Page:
Me: Have you ever faced any gender-bias in the industry?

Pranshu:  The one and the only time I was questioned for being a woman was, unfortunately, by a woman. She said, “Just because you are Nishant’s wife, don’t even think you’ll be considered a co-founder of CultureAlley.” We both were shocked. I believe the least we, the women can do, is to support other women.

Me: Women are, sometimes, less confident than men when it comes to technology. Your thoughts on it?IMG_6794

 

Pranshu: Now, you’ll see more and more women in the IT field. So, the perception and mindset are are changing. I have been raised in a very forward-looking environment in Udaipur. My mother is a homemaker, but, she never restricted me to any one field. She always pushed me to take part in extra-curricular activities and enrolled me in all possible hobby classes, so I could explore my interest and choose what I wanted to do.

So, I believe, that the conditioning has to start at the very small age where girls should be told and encouraged to take up any profession or any career of their choice. The parents should not label it as it’s a man’s profession. Women can be and do whatever they want to.

Me: Wow! So, we have also observed that you have almost equal number of female employees. Was it a conscious effort to maintain gender parity at the workplace?IMG_6580

 

Pranshu: No, we always hire as per their skill-set and caliber. I don’t believe in gender discrimination against or for women. Of course, I proudly say that two of my sharpest engineers are females.

Me: What is your vision for next 5 to 10 years?

Pranshu: We just want to evolve continuously and add meaningful features to make the app more user-friendly and interactive. We carefully study and measure our data so we can come up with additional features. With 1.4 crore learners currently, I feel we have just touched the tip of the iceberg. There are over a billion people to reach to, and that’s our vision – to make ‘Hello English’ a household name.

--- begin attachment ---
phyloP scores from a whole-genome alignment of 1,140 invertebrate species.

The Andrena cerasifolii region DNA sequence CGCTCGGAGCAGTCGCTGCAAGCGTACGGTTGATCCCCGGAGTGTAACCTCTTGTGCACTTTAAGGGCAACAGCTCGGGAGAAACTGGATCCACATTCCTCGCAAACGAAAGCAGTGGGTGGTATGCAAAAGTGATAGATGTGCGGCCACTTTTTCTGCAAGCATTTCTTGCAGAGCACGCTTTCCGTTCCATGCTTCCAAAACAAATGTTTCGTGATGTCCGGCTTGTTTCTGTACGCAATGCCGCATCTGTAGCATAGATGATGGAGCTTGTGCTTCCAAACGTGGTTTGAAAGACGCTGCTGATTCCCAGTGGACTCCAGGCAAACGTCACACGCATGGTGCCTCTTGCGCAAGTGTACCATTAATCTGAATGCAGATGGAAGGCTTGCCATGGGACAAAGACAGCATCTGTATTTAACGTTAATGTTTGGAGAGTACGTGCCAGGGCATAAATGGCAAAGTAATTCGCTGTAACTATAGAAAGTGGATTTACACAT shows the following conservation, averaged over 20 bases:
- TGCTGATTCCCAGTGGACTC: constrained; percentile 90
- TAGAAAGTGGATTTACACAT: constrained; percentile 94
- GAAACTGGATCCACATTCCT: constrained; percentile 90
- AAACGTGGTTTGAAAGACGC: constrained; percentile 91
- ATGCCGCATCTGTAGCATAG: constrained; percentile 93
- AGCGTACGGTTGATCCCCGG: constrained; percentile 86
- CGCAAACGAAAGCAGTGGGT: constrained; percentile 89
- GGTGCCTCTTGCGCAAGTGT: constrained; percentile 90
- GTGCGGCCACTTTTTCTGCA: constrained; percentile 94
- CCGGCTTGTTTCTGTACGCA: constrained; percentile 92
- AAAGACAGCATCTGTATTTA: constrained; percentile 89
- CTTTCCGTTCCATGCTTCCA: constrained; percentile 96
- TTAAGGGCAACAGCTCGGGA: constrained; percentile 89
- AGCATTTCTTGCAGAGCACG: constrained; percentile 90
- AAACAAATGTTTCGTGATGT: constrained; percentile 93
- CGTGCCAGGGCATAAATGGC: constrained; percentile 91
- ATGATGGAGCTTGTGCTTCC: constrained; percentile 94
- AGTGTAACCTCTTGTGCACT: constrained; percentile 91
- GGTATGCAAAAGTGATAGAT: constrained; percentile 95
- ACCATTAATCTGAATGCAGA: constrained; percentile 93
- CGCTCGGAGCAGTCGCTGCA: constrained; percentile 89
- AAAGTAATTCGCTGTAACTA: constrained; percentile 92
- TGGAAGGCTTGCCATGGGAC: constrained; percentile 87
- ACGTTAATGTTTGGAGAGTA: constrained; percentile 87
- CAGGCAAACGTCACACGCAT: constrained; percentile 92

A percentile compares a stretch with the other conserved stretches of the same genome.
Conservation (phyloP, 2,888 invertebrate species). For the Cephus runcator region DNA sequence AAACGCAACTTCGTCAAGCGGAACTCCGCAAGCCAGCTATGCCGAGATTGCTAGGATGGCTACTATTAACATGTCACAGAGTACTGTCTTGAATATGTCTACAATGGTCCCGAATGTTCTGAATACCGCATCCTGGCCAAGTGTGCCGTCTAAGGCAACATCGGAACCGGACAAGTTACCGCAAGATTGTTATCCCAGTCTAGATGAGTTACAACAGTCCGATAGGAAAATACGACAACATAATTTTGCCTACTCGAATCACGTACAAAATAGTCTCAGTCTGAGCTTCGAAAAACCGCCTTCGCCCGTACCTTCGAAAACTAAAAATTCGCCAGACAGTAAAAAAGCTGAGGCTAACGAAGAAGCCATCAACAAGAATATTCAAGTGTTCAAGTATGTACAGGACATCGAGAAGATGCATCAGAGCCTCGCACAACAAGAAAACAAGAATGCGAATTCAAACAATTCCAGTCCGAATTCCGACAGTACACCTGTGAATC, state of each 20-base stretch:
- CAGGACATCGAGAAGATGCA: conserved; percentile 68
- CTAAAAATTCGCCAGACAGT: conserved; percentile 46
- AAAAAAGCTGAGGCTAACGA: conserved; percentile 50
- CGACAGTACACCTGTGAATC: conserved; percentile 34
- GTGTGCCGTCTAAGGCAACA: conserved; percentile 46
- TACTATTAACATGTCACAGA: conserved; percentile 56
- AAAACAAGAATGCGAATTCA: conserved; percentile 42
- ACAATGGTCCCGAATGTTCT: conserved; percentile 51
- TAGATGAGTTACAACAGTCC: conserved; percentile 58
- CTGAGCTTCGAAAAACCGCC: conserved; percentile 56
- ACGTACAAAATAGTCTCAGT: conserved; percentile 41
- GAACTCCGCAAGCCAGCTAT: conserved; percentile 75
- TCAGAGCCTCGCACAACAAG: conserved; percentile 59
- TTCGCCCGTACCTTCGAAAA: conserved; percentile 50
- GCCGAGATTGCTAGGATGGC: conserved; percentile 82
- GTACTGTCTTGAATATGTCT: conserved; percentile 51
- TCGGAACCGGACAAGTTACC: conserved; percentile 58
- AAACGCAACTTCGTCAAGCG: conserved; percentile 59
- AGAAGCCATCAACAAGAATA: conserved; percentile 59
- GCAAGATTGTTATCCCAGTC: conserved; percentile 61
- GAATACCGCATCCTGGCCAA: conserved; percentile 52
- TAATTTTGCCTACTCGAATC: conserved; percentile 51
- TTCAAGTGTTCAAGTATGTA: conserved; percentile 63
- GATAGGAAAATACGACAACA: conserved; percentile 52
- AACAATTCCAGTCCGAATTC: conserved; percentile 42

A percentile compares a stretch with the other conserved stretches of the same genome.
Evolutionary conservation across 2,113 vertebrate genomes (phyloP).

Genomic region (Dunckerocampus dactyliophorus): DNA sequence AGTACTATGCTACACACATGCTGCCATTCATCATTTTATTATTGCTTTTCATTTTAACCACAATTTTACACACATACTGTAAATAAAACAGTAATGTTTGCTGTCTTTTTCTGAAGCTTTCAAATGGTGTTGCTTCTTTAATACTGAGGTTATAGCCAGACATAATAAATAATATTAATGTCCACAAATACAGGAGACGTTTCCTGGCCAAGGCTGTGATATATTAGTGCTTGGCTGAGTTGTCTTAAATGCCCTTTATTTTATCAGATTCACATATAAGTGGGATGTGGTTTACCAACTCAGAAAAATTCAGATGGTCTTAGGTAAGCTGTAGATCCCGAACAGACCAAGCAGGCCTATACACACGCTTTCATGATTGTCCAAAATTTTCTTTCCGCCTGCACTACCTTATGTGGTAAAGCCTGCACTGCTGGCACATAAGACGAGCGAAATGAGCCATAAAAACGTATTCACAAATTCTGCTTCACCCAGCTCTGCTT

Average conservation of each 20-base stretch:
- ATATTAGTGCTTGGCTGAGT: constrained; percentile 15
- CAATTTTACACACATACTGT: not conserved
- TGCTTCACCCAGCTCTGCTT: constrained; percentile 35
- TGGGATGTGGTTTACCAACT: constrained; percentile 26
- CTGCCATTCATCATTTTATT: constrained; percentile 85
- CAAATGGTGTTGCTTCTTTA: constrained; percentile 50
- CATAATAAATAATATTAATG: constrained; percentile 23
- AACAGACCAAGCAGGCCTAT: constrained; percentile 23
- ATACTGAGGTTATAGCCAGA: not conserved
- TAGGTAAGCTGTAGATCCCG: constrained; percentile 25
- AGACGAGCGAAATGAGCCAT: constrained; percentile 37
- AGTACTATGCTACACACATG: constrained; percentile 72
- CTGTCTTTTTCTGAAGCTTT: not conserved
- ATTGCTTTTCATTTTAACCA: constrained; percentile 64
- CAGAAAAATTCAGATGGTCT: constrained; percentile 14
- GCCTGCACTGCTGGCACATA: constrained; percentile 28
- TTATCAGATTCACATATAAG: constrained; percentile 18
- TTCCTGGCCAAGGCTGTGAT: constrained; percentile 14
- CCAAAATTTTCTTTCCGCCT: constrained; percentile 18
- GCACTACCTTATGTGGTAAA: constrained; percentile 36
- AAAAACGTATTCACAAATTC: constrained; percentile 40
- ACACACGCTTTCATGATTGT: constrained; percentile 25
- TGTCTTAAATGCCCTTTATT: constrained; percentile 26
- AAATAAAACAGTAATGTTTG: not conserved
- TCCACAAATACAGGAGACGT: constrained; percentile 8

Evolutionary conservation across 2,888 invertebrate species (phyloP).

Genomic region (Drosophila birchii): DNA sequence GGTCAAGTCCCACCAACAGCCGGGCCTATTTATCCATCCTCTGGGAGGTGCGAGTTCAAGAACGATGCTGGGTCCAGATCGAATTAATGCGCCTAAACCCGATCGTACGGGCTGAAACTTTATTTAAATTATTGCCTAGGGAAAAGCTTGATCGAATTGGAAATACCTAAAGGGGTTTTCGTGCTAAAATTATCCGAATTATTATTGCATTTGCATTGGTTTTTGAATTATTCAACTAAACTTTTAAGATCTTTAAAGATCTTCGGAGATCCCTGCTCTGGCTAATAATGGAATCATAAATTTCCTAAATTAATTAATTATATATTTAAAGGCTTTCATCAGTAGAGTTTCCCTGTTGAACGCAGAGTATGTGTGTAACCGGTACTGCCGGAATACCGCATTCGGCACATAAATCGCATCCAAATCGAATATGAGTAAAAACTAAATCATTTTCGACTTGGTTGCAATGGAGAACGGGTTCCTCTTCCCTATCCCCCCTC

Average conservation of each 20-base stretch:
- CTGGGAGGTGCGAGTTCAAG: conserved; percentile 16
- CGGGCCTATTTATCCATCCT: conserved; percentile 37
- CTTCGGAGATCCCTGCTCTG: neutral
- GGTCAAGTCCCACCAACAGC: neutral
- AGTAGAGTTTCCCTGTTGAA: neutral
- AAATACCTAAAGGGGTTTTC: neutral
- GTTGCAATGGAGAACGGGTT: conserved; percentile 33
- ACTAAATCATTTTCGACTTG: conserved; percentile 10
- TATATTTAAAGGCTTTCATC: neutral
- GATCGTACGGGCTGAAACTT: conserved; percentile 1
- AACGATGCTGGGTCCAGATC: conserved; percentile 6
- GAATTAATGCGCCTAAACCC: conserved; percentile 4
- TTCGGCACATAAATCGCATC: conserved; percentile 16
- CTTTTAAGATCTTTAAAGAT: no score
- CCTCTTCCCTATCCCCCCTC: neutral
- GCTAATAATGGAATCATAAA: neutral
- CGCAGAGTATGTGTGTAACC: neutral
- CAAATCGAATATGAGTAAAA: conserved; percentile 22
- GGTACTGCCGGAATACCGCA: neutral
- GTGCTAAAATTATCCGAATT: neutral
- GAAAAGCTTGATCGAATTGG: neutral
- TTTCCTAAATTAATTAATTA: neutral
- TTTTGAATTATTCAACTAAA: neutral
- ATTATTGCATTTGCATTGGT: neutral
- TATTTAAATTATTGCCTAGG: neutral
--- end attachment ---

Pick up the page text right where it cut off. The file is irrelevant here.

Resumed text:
Me: What would you advise to the women entrepreneurs who want to enter into the IT field?IMG_6555

 

Pranshu: Firstly, they should try to solve a real problem and not just something that’s in “trend.” She should analyze if their product or service is worth their customer’s time. They should take into the prospect whether it will create a void in their customer’s life if they stop delivering their product or service?

Secondly, market research and communication with the consumers is a must. One should create a simple package that is easy to use. The design should be attractive, but one should focus initially on the basic package, and test run to know its viability and acceptability.

Thirdly, measure your data and then decide if you need expansion.

And, hiring a skill and culturally fit team is crucial for success.

Later, I also conducted a fun rapid fire round.

Me: Five Apps you have on your phone?

Pranshu: Whatsapp, Makemytrip, Grofers, Uber and a lot of reading apps.

Me: Reading, ha? What kind of books do you read?

Pranshu: My friends had named me tech stalker because I just love reading tech books. Apart from that, I read all sorts of books.

Me: Favorite book?

Pranshu: Kite Runner

Me: If Nishant would be a smartphone, what app would you install for his better functioning?IMG_6667

 

Pranshu: *laughs* Morning Alarm and Desk Organiser.

Me: One thing Nishant and you don’t agree on?

Pranshu:  The only thing we disagree on is the need to keep things organized. He feels I suffer from OCD, which is not true. I just feel it’s better if everything is properly arranged and in place.

Me: The most overrated thing in tech startups right now?IMG_6410

 

Pranshu: Marketing and promoting are important. However, I don’t think one should spend millions on marketing. Initially, keep your head low. Focus on your product, and building a loyal customer base.

As we wrapped up our interview and bid our goodbyes, I thought,

“One doesn’t need to be in the Silicon Valley or Bangalore to make a difference. If you have the skills, vision, and passion, you can win the world from anywhere.” 

This aritcle was published on May 11, 2016.

sanchit
Sanchit Sethi
Photographer